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An Unintended Consequence of a Sustainability Directive : Causal Understanding of a Biofuel Market Reform Through Eclectic Theorization

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Title: An Unintended Consequence of a Sustainability Directive : Causal Understanding of a Biofuel Market Reform Through Eclectic Theorization
Author(s): Vuolle, Vesa
Contributor: University of Helsinki, Faculty of Social Sciences
Degree program: Master's Programme in Global Politics and Communication
Specialisation: Global and Political Economy
Language: English
Acceptance year: 2020
Market reforms in the European Union (EU) are cramped between two connected, albeit divergent forces. First, policies are contested in the multilateral EU-sphere, and later refined and adjusted in heterogeneous national implementations. Neste, an industrial company, gained a monopolistic market position to a certain renewable diesel fuel in the aftermath of the EU’s Renewable Energy Directive 2 (RED II) implementation in Finland. This research aims to find out what led to this outcome. For the examination of these phenomena, this paper draws on the literature of market organization, policy implementation, and evolutionary economics, which offer us insights into market reforming in an era of marketization and climate change adaption. Also, in the course of the research text, the politically contentious nature of biofuels is unwrapped. This research aims at extending the understanding of unintended consequences of multiscalar sustainable regulations. This thesis applies an outcome explaining variant of a causal method called process tracing, which seeks to answer the question “what led to the outcome Y”. Through relevant causal process observations, this research is built into a context-specific and multifactor study. The data used here consists of secondary sources, including parliamentary reports, and the results of a stakeholder hearing that was organized around the directive implementation in Finland in 2018. Throughout the research, relevant counterfactual conditional questions are presented in light of the causal process. Asking these if-questions highlights the deliberative and political nature of the instalment of the RED II. The analysis shows that Finland’s commitment to the United Nations Paris Climate Agreement goals through the RED II is the likeliest cause for the resulting monopoly. However, we cannot fully exclude the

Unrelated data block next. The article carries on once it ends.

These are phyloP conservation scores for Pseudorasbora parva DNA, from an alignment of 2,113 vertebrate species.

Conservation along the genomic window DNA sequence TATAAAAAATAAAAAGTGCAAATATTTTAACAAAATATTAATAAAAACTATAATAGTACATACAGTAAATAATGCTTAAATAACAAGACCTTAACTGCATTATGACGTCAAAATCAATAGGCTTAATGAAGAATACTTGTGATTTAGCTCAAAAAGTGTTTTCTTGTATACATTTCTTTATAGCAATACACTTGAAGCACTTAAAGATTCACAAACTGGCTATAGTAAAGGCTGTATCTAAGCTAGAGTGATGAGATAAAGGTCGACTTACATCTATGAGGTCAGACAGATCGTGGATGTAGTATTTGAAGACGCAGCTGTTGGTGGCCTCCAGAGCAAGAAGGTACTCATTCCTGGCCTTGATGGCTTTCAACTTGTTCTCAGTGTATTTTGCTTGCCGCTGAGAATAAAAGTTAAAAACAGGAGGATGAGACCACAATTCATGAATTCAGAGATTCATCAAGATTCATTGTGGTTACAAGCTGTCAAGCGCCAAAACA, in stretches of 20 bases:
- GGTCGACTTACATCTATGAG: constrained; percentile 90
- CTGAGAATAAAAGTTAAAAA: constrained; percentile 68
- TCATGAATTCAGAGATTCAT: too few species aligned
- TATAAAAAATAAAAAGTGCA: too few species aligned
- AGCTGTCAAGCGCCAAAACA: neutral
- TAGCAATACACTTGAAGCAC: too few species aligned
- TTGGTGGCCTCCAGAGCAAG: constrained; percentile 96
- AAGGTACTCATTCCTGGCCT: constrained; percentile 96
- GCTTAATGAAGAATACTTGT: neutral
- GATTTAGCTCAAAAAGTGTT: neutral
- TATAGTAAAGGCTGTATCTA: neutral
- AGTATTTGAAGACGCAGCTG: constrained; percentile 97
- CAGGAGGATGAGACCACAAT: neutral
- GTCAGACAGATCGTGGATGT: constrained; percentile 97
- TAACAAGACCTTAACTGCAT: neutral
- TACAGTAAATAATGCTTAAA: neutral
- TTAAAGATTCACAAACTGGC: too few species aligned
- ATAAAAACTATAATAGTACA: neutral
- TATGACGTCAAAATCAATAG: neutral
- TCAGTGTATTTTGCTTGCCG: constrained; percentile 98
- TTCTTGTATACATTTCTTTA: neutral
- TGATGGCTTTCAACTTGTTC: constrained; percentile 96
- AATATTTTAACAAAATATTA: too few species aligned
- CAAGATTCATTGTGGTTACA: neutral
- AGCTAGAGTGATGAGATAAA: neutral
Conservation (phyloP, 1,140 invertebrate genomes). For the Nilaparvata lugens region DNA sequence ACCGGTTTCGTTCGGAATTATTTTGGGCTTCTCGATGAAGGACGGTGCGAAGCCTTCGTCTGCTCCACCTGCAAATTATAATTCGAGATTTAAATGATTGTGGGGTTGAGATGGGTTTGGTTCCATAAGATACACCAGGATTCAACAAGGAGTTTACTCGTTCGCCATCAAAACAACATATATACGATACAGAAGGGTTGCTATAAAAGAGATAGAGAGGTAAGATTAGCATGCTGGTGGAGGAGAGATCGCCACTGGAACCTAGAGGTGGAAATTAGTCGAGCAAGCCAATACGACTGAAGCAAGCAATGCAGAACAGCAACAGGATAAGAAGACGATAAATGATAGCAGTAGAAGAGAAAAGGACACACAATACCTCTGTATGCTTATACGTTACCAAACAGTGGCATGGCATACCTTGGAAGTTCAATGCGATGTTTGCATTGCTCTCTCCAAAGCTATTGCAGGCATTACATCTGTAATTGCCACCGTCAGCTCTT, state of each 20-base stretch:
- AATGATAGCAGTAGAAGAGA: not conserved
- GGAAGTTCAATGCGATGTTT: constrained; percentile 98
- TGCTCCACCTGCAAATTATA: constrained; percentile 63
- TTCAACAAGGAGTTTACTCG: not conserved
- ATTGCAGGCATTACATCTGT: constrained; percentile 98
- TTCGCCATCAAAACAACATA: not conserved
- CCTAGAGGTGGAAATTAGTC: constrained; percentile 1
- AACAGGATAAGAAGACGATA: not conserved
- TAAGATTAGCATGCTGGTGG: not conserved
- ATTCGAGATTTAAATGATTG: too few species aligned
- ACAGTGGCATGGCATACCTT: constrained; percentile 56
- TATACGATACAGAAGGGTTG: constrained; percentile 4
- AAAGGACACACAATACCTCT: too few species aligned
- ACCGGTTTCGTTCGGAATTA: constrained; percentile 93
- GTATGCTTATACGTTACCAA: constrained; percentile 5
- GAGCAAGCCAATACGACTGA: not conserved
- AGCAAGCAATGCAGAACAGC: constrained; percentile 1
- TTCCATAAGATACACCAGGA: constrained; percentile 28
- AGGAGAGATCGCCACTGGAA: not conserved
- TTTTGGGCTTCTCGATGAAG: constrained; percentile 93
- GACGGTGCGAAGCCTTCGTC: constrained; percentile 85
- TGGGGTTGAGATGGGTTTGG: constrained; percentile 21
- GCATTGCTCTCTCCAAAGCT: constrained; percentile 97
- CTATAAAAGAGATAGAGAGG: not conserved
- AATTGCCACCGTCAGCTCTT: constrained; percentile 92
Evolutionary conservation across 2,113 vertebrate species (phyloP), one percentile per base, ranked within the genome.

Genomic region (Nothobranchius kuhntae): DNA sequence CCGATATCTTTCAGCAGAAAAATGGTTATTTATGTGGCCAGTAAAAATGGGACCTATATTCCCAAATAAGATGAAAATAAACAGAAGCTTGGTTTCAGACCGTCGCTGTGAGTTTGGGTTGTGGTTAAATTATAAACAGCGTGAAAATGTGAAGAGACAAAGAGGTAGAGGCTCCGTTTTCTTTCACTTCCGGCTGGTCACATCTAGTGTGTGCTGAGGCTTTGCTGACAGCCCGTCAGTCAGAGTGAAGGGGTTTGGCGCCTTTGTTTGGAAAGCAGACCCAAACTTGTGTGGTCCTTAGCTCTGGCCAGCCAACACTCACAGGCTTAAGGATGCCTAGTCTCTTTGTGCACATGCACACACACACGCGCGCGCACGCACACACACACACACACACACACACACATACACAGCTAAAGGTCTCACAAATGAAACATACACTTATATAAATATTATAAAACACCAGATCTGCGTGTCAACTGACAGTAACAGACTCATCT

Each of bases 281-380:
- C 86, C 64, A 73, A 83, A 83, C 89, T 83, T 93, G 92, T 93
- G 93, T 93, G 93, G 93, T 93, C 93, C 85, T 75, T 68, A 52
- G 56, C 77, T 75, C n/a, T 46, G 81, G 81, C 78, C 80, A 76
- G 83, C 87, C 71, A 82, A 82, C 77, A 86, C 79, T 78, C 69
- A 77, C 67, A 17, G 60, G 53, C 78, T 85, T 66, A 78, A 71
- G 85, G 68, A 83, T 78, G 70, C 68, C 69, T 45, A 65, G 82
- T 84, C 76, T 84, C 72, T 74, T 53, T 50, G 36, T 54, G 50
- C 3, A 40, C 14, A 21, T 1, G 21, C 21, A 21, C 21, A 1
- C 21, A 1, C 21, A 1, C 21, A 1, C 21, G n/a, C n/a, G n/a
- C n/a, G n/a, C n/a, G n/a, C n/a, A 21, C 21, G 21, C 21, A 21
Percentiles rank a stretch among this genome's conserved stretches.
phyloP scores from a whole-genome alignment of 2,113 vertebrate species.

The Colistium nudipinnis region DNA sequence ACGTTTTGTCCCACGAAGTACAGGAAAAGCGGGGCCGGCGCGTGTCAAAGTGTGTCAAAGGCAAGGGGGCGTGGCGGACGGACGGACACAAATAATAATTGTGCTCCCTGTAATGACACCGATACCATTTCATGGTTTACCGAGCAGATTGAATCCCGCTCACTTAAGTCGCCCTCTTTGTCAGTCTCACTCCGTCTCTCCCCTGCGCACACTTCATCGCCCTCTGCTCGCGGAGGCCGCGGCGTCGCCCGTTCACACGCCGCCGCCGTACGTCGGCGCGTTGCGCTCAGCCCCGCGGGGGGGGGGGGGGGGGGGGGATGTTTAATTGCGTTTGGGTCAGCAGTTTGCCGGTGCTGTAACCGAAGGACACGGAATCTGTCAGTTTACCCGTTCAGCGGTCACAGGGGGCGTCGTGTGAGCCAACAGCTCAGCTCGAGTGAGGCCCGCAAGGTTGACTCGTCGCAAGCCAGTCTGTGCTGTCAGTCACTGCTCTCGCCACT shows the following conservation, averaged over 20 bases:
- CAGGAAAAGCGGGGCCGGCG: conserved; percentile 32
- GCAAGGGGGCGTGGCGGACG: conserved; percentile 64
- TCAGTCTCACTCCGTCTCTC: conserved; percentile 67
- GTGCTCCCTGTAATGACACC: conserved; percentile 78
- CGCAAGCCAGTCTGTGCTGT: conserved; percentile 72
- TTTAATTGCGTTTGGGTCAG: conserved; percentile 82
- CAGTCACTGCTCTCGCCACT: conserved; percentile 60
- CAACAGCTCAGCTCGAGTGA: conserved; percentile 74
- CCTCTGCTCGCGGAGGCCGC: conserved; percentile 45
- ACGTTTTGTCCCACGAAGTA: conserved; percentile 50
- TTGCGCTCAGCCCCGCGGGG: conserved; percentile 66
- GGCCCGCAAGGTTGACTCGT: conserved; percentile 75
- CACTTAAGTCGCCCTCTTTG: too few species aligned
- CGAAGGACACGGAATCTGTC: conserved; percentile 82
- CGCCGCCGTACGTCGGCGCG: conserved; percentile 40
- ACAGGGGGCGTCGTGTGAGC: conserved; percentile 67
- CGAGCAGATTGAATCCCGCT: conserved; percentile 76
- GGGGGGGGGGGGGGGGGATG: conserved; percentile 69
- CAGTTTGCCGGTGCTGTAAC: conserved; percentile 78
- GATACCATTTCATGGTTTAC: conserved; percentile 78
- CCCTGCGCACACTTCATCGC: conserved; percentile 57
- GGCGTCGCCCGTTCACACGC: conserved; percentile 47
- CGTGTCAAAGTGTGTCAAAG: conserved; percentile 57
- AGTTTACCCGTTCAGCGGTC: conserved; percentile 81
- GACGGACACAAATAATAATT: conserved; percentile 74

Finnish parliament’s implicit motivation for monopoly-creation, but it is unlikely. The research also considers Neste’s successful entrepreneurial innovation activity as a contributing, although not an explaining factor. The study concludes that the outcome in question was an unintended, but not inevitable consequence of a sustainability directive implementation.
Keyword(s): Unintended consequences directive implementation market organization experimentalist governance strategic niche management meta-organizations evolutionary economics monopoly Neste Finland the EU HVO PFAD Renewable Energy Directive 2

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